9-1-2020-12-48-42-AM-5757501

Biz leader announces state senate run

Vows to be a pro-business, pro-police voice

By Tim Hadac

Pledging to be a pro-small business, pro-law enforcement voice in Springfield, Garfield Ridge Chamber of Commerce President Mary Ellen Brown recently launched her campaign for State Senate in the 11th District.

The district includes all or parts of Brighton Park, Clearing, Garfield Ridge, Archer Heights, West Elsdon, West Lawn, Chicago Lawn, Gage Park, Ashburn and Scottsdale, as well as parts of other city neighborhoods and nearby suburban towns.

The district is currently represented by Celina Villanueva, who was the choice of Democratic Party leaders back in January, shortly after incumbent Martin A. Sandoval resigned. Villanueva is campaigning to be elected to the seat this November.

Since there is no Republican running, Villanueva was set for an easy win in an uncontested race until Brown tossed her hat in the ring.

Brown will be running under the banner of Democracy for America, a political party she created specifically for this election.

To get on the ballot, she needed 244 signatures on her nominating petitions. She submitted 730. They were challenged by a political ally of Villanueva from the Little Village neighborhood. In the end, the State Board of Elections ruled in Brown’s favor.

In a conversation with the Greater Southwest News-Herald, Brown said her disappointment with Villanueva is what led to her run for public office.

“She has not been responsive to the needs of small-business owners,” Brown said. “Every experience I’ve had with her and her staff has been very poor.”

Brown said that when small businesses needed Villanueva most, she was absent. “[As GRCC president], I reached out to our elected officials in the early days of the pandemic, when things looked bleak for a lot of our local businesses and they needed help. Every alderman I called returned my call and offered to help. [Villanueva] was the only elected official who did not respond.

“And that’s not right,” Brown continued. “It’s hard enough for a small business to even survive, let alone thrive in Chicago. Businesses need their elected officials to stand with them as partners.”

Grew up in family business

Originally from the North Side, Brown is a 1991 graduate of Notre Dame High School for Girls. She grew up working in her family’s businessesÑmostly hardware stores in Bridgeport and Back of the Yards, but also a coin laundry and small hotel.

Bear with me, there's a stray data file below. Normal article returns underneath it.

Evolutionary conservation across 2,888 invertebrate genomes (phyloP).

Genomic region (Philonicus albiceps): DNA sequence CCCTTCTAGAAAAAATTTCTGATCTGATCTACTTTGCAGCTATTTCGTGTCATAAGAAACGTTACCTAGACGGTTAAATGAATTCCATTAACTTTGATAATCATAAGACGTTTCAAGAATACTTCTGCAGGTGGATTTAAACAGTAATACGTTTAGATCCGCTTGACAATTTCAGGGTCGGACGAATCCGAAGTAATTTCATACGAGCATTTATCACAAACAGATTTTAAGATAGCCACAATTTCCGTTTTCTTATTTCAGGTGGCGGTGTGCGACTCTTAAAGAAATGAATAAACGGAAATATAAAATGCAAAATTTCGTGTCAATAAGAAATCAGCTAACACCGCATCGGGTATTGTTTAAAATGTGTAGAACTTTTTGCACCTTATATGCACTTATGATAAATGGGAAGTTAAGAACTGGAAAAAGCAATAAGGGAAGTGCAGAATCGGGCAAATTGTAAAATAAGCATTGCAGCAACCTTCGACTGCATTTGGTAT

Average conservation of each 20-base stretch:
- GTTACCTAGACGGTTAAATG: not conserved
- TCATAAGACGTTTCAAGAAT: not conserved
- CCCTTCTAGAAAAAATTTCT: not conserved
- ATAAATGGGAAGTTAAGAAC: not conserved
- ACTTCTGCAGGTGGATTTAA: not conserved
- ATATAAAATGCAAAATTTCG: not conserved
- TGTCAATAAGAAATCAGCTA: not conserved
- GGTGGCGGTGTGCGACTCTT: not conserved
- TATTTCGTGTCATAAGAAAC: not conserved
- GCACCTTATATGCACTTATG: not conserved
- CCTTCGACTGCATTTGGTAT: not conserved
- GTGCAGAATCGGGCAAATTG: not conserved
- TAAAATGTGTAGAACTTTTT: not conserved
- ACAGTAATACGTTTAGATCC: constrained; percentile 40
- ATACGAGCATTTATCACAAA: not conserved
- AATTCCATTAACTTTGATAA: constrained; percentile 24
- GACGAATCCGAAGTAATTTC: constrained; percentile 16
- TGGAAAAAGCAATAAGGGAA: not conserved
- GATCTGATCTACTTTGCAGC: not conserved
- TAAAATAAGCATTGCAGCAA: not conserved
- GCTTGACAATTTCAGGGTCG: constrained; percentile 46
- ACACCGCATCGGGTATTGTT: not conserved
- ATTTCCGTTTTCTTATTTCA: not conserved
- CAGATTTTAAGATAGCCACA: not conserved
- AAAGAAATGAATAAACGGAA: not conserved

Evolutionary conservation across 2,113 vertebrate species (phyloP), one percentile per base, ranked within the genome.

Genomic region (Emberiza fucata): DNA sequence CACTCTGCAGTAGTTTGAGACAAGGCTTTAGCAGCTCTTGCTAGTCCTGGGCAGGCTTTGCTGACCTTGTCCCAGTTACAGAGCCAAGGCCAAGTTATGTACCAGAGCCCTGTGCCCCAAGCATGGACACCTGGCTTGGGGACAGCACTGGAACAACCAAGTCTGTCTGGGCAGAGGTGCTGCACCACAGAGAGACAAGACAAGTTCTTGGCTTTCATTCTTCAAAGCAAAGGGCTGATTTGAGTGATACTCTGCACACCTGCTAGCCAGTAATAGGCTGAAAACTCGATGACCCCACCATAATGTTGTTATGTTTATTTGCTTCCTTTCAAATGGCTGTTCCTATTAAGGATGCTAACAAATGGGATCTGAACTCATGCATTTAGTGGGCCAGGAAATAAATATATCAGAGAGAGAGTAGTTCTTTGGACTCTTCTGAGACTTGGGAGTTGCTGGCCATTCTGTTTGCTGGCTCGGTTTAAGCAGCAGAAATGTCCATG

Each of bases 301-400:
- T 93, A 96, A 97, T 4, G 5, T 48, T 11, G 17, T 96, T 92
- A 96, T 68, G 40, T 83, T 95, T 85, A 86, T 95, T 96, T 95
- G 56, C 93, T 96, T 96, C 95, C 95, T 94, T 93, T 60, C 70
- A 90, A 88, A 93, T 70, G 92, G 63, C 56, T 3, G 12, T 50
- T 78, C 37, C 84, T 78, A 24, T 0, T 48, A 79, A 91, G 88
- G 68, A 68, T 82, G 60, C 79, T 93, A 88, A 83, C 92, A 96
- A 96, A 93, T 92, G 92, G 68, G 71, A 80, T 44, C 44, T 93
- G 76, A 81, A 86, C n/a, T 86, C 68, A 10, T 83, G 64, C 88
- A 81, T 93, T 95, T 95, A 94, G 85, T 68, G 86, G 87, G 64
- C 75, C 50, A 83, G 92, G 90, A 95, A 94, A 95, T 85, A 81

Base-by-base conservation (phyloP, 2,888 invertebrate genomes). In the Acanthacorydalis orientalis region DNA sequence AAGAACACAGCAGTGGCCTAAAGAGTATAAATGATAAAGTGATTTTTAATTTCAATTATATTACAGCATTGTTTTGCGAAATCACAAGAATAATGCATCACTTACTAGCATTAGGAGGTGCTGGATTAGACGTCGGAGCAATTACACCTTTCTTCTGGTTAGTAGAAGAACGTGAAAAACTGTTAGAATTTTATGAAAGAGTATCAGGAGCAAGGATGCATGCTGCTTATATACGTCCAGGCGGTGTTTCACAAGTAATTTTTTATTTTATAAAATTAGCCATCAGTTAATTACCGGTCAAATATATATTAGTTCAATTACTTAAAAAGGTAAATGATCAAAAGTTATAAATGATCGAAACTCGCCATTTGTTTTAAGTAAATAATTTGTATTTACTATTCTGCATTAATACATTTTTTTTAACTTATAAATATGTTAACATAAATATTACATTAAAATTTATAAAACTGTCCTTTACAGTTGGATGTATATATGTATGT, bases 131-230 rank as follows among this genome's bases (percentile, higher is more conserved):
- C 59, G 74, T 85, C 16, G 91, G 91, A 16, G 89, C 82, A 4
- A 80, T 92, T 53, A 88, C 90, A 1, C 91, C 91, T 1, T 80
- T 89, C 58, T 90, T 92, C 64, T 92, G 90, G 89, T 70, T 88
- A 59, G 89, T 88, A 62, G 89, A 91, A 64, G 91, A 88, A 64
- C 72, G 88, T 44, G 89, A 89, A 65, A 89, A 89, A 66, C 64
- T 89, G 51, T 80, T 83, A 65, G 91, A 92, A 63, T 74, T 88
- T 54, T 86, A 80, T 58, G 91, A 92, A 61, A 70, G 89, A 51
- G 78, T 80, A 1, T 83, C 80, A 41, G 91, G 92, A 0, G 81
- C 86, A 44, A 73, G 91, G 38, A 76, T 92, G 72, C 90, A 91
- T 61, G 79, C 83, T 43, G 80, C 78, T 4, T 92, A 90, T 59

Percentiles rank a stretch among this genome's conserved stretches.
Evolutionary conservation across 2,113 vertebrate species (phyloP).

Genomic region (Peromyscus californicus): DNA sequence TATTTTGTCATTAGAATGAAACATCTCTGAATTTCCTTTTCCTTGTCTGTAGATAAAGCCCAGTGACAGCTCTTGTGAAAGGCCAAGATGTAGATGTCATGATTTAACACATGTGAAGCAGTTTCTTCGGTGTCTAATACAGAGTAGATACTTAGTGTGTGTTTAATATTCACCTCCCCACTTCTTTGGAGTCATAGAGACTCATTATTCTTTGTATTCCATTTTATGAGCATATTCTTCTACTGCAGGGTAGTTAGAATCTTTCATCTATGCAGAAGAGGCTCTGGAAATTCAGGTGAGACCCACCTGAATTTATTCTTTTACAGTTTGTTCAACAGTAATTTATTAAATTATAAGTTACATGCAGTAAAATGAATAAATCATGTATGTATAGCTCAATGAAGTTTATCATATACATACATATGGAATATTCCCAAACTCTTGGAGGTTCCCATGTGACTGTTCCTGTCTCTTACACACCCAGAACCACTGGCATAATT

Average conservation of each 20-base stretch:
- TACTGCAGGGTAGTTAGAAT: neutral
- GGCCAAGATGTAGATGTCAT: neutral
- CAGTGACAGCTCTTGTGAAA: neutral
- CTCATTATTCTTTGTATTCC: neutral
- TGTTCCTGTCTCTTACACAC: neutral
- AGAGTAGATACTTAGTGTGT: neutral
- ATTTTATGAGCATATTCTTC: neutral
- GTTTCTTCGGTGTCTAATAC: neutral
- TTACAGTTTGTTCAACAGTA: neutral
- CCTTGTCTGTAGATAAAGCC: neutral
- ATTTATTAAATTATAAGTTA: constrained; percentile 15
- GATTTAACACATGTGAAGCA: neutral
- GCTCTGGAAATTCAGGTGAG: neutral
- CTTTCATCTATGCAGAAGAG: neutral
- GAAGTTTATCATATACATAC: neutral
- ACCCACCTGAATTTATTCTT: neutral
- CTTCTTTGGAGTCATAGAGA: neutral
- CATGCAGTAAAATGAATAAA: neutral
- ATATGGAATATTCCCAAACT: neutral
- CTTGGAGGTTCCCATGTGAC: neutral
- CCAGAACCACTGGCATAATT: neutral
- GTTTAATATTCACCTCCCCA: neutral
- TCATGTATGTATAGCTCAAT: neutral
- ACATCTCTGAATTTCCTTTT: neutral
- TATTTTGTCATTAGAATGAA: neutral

In 2004, her family purchased Midway Storage, 5660 W. 55th St.. Today she serves as owner and manager of the business.

“When I was a kid, working in the family business was required,” she recalled with a chuckle. “But it taught me a lot of lessons about the value of hard work, about treating other people with respect and serving customers effectively and to their satisfaction.”

She also “learned about the role that small businesses play in the life of a community. Businesses pay taxes that fund government services, they donate to local non-profits: schools, churches, Little Leagues and Scout troops, and businesses provide jobs for men, women and teenagers in the neighborhoods they serve. That’s important.”

Supports first responders

Another thing that Brown said sets her apart from Villanueva is their view of law enforcement.

Villanueva was recently the only Midway-area elected official to sign a statement condemning Chicago Police over its response to protesters in the Loop.

The letter was penned by United Working Families, a leftist political organization.

It was written in response to police actions on the weekend of Aug. 15-16, when police responded to pushing and hitting by protesters (one protester was seen whacking a police officer over the head repeatedly with a skateboard) with pushback that included pepper spray, arrests and what appeared to be kettling, a crowd-control tactic in which police essentially surround protesters on three sides and prevent them from leaving an area.

Villanueva and others called for an end to what they called “police surveillance and abuse” and called for “defunding a department that has failed to protect people from harm, and re-investing those resources in the things people truly needÑlike cash payments, healthcare and non-violent crisis intervention servicesÑin order to be cared for.”

Brown has a record of support for police and other first responders. Both as GRCC president and as an individual business owner, she has made statements and taken action in support of police, especially those on the front lines.

“Police are important, both to business owners and the community at large,” she said. “They put their lives on the line every day. They should be supported, not scolded.”

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